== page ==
When Tom Roberts oversaw the construction of an 836 square metre data centre for Trinity Health, a group of 44 hospitals, he thought the infrastructure would last four or five years. A little more than three years later, he's looking at adding another 280 square metres and re-engineering some of the existing space to accommodate rapidly changing power and cooling needs.
As in many organizations, Trinity Health's data centre faces pressures from two directions. Growth in the business and a trend towards automating more processes as server prices continue to drop have stoked the demand for more servers. Roberts says that as those servers continue to get smaller and more powerful, he can get up to eight times more units in the same space. But the power density of those servers has exploded.
"The equipment just keeps chewing up more and more watts per square metre," says Roberts, director of data centre services. That has resulted in challenges in meeting power-delivery and coolling needs and has forced some retrofitting.
"It's not just a build-out of space but of the electrical and the HVAC systems that need to cool these very dense pieces of equipment that we can now put in a single rack," Roberts says.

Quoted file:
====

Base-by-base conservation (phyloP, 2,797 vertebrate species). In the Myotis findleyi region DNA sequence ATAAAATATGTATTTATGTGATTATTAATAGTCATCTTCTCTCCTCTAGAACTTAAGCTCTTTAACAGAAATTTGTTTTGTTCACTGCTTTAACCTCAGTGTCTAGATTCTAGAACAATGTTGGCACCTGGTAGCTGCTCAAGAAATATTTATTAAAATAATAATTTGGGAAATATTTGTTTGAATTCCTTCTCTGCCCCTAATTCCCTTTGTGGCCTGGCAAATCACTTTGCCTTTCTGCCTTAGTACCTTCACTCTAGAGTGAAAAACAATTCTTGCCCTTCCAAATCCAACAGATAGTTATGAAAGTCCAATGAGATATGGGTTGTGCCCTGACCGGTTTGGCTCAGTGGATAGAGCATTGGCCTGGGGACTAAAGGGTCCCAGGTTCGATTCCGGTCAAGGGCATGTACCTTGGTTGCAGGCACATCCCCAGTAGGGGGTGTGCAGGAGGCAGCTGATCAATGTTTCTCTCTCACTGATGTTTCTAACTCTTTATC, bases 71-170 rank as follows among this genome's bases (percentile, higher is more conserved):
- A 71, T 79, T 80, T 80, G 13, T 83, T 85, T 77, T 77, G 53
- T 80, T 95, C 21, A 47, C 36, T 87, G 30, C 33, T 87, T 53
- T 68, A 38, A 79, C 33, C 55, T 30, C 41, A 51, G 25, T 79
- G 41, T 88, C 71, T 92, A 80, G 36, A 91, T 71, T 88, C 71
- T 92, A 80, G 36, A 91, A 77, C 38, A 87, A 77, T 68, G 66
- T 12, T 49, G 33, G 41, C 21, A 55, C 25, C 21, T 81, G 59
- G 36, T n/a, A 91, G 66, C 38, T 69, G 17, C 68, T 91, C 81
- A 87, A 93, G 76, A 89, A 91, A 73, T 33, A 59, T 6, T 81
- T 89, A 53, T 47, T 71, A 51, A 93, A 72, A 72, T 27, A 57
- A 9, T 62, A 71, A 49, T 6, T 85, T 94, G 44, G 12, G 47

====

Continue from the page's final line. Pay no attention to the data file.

Power-related issues are already a top concern in the largest data centres, says Jerry Murphy, an analyst at Robert Frances Group. In a study his firm conducted in January, 41 percent of the 50 Fortune 500 IT executives surveyed identified power and cooling as problems in their data centres, he says.
Murphy also recently visited CIOs at six of the nation's largest financial services companies. "Every single one of them said their No. 1 problem was power," he says. While only the largest data centres experienced significant problems in 2005, Murphy expects many more to feel the pain this year as administrators continue to replenish older equipment with newer units that have higher power densities.
In large, multi-megawatt data centres, where annual power bills can easily exceed $US1 million, more-efficient designs can significantly cut costs. In many data centres, electricity now represents as much as half of operating expenses, says Peter Gross, CEO of EYP Mission Critical Facilities, a data centre designer. Increased efficiency has another benefit: in new designs, more-efficient equipment reduces capital costs by allowing the data centre to lower its investment in cooling capacity.